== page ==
Characteristics of New Guinea Coffee

A good New Guinea coffee, such as Arona or Sigri, has a modest, low-toned richness, sometimes earthy, along with a low to moderate acidity that distinguishes most Indonesian coffees, though generally not as full-bodied as an Indonesian or as aromatic as a fine Sulawesi Toraja, yet sometimes fruitier than Sulawesi coffee.

Typically wet processed (washed), a fine New Guinea coffee is deeply dimensioned yet well-balanced, with mild and mellow yet broad flavors that provide a bright and clean taste – a classic, delicate sweetness complemented by an exotic, complex and fruity aroma. The region produces coffees with lots of oils, which come out as early as a medium roast and offer a full body that is consistent with many Indonesian coffees. This makes it ideal in a french press or steel-filter drip coffee maker which allows the natural oils and flavors to shine.

COFFEE GROWING REGIONS

Much of Papua New Guinea’s coffee is grown in the mountain highlands including the central highlands of Mt. Hagen, an area known for its ideal coffee-growing climate and rich volcanic soils.

A considerable amount of New Guinea coffee is grown on small plantations which are sometimes referred to as peasant patches because peasants cultivate the coffee plants.

NEW GUINEA KIMEL COFFEE

A wet processed (washed) coffee, Kimel is full-bodied with a medium bright acidity, and known for its intense aroma with hints of currant and chocolate – perhaps even foresty and herbal, and with a wild note in the cup.

The flavors and aromas of New Guinea Kimel are similar to a Jamaica Blue Mountain yet with a heavy body similar to an Indonesian coffee. New Guinea Kimel coffee plants are grown in the eastern highlands of Papua New Guinea from Jamaican cuttings.A Medium Roast or Medium-Dark Roast is recommended to retain the coffee’s light body and cheerful acidity.

NEW GUINEA ARONA COFFEE

One of the most distinguished Papua New Guinea coffees, Arona exhibits a modestly rich taste, comfortably rich, with a fruity aroma and generally well-balanced.

New Guinea coffee is often full-bodied, and sometimes earthy, though not quite as full-bodied as a Sumatran coffee or as aromatic as a fine Sulawesi Toraja, nor with the acidity of a Toraja, though often just as fruity and with a classic, pleasantly exotic taste.  Neither does it have the acidity level of a Toraja. New Guinea coffees are wet processed (washed) coffees.

New Guinea coffee is grown in the mountain highlands of Papua New Guinea, mostly on small plantations that are sometimes called peasant patches because peasants cultivate the coffee plants.

In recent times Arona has been valued slightly higher in coffee markets than Sigri, which is another fine New Guinea coffee. Also see New Guinea Sigri CoffeePapua New Guinea CoffeeNew Guinea Kimel Coffee

COFFEE PROCESSING OF NEW GUINEA COFFEES

Processing of the harvested coffee cherry from these smaller patches is inconsistent, so there is a risk of off-tastes including a beef-broth taste, although a good batch can provide a delightfully complex coffee.

The most distinguished New Guinea coffees are grown on large estates which use state of the art methods and equipment to produce more consistent clean and fragrant coffees with moderate acidity.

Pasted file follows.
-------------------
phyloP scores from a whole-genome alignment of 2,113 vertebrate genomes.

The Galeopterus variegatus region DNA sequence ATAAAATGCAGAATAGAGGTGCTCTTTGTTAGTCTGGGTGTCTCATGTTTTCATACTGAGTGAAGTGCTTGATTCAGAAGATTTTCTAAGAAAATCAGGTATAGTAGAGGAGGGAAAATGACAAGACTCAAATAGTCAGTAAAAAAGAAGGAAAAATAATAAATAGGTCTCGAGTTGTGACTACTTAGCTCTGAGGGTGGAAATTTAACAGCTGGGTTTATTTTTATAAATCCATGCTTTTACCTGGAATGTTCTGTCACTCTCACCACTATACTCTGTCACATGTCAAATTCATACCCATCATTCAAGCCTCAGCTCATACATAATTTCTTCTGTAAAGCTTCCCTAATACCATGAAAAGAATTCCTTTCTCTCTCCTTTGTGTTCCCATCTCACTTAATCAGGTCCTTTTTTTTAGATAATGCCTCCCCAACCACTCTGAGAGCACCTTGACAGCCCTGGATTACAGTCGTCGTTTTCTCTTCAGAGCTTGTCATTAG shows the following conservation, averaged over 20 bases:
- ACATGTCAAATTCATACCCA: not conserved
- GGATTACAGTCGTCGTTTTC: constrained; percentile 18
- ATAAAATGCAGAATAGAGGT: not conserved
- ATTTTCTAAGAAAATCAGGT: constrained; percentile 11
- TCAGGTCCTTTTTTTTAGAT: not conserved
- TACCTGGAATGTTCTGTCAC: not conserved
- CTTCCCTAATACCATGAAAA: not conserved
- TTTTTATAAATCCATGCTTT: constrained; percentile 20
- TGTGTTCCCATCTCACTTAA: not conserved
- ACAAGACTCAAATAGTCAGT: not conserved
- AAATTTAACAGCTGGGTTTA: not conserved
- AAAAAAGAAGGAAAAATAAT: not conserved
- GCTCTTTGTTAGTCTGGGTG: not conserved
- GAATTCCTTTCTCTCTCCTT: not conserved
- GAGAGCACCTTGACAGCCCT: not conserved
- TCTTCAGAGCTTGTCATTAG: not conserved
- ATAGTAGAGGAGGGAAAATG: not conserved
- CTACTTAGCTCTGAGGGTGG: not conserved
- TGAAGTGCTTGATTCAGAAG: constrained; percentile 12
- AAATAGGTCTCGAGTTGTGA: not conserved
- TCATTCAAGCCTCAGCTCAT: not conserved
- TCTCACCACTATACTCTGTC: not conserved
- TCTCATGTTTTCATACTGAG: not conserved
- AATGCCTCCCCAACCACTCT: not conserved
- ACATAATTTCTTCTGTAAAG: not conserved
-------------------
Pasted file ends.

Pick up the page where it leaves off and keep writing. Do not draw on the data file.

HERITAGE AND COFFEE PLANT VARIETALS OF PAPUA NEW GUINEA

Coffee cultivation in Papua New Guinea began with seeds imported from Jamaica’s renown Blue Mountain region in 1937. This heritage is not lost in today’s Papua New Guinea coffees, which have flavor profiles that still exhibit similarities to the older style Jamaica Blue Mountain coffee.

Coffee plant varietals grown in New Guinea include Blue Mountain (Coffea Arabica var. blue mountain), Catimor (Coffea arabica var. catimor), Caturra (Coffea arabica var. caturra) and Mundo Novo (Coffea arabica hybrid mundo novo).

Also grown in Papua New Guinea is Arusha, a Coffea arabica varietal that is either a Typica or French Mission variety. Also see New Guinea Sigri CoffeeNew Guinea Arona CoffeeNew Guinea Kimel Coffee.

PAPUA NEW GUINEA COFFEE AND ESPRESSO BREWING TIPS

For tips on brewing the perfect cup of Papua New Guinea coffee see our section on Coffee Brewing. You can also read detailed coffee flavor profiles of the world’s top Gourmet Coffees and instructions on preparing Espresso Drink Recipes.

Detailed definitions of coffee and espresso terms can be found in the Coffee Terms.  Also check out the World’s Best History of Coffee.

BUY GUINEA COFFEE BEANS FROM CANADA

GUINEA GREEN COFFEE BEAN PRODUCTION

60kg bags
2016: 900,000 = 118,800,000 lbs
2016: 0 = 0 lbs
2016: 200,000 = 26,400,000 lbs
2015: 711,982 = 93,981,598 lbs
2015: 0 = 0 lbs

GUINEA GREEN COFFEE BEAN EXPORTS

60kg bags
2016: 0 = 0 lbs
2016: 0 = 0 lbs
2016: 0 = 0 lbs
2015: 710,180 = 93,743,760 lbs
2015: 0 = 0 lbs

Data may not be available for the most recent year.
Source: ICO

Hello world! Hello Coffee! Hello New Guinea!

New Guinea Coffee, the coffee products from both West Papua (West New Guinea) and East Papua (Papua New Guinea) are popular in coffee world. The most famous one is “Goroka Coffee”, then others follow, such as “Hagen Coffee”, “Sigri Coffee” and “Wamena Coffee”. Recently there have been other coffee brands appearing in coffee industry in Papua New Guinea and we have seen “Mossin Coffee” and “Kongo Coffee” also become popular with other coffee products from Western New Guinea such as Amung Me Gold Coffee, Moanemani Coffee and others.

Most of coffee products/ brands from New Guinea Island are locally grown, locally processed and locally sold to local, regional and global markets. Some of the famous coffee industries like Mossin Coffee and Goroka Coffee are already managed by global companies, but many of coffee brands in New Guinea are still local.